tv NBC Nightly News With Lester Holt NBC July 12, 2017 5:30pm-6:01pm PDT
so clear. >> it is. >> yeah, it is phenomenal. out of this world. >> thanks for joining us at 5:00. "nightly news" is next. >> see you at 6:00. bye. breaking news tonight. exclusive video showing president trump with some of the key players in his son's russia meeting controversy as the president denies any knowledge of it until days ago. in the hot seat. president trump's pick for fbi director vows strict independence at his confirmation hearing. why he rejects the president's labeling of the russia probe as a witch hunt. cancer breakthrough. the cutting-edge treatment that supercharges a patient's own immune cells. the first child to receive it now cancer free for years. trillion-ton iceberg. one of the biggest ever recorded breaking away from antarctica. is climate change to blame? and taking a mental health day. why so many are applauding one boss's response to something so many workers can
relate to. "nightly news" begins right now. from nbc news world headquarters in new york, this is "nbc nightly news" with lester holt. good evening to our viewers in the west. we're glad to have you with us tonight. president trump says this evening he was unaware until recently of the trump tower meeting held last year in which his son donald jr. hoped to receive dirt on hillary clinton from a russian government attorney. the president defending his eldest son in an interview with reuters just as exclusive nbc video surfaces of the then real estate magnate celebrating with some of the figures now tied to the latest twist in the russian controversy. nbc's peter alexander has the latest. >> reporter: tonight this video shot exclusively by nbc shows donald trump in 2013 attending a birthday party in moscow for his former business partner aras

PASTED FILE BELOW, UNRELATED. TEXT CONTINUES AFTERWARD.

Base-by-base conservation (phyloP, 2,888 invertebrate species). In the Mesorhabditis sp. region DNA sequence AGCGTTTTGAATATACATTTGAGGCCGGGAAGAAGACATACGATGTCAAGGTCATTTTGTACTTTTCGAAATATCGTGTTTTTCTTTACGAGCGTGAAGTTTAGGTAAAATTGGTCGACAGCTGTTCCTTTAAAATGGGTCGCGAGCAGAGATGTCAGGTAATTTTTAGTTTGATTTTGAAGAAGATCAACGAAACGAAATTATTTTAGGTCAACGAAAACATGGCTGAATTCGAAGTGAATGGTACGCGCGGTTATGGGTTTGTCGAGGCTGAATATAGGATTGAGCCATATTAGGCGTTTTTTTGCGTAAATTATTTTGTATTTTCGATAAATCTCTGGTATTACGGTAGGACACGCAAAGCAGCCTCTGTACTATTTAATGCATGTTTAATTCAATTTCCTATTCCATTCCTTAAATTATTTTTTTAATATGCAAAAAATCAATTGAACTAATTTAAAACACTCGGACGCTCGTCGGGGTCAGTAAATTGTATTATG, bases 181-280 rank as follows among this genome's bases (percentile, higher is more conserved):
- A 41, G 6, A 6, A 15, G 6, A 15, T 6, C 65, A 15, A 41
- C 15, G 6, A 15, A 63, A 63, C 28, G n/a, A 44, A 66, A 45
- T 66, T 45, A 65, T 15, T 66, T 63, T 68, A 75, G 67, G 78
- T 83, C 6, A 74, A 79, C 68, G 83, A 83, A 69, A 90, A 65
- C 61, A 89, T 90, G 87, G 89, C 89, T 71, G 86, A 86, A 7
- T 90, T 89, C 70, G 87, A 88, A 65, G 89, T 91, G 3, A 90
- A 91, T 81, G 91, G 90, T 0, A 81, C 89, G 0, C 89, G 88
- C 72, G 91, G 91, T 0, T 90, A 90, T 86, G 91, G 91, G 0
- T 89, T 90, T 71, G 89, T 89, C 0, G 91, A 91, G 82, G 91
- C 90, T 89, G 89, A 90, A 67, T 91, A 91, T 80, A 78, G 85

agalarov, tied to vladimir putin. also there his son emin, a russian pop star who asked a trust add soviet during the campaign to set up a meeting with donald trump jr. and a russian government attorney. >> you like russians. >> i like russians. i like him. >> reporter: with the white house under siege, the president's now acting as defender in chief. tonight telling reuters, "i think many people would have held that meeting." arguing he does not fault his son. earlier today on twitter declaring don jr. "open, transparent and innocent." calling the russia investigation "the greatest witch hunt in political history." even as the younger trump acknowledges regrets. >> in retrospect, i probably would have done things a little differently. i know more now, but hindsight's always 20/20. >> reporter: trump jr. insisting no meaningful information was exchanged, adding he never told his father about the meeting. >> it was such a nothing, there was nothing to tell. >> reporter: the president's personal lawyer fending off accusations of collusion. >> there's no law that's been violated here. >> there was not a violation of the law here. >> the meeting that took place is not illegal. >> reporter: also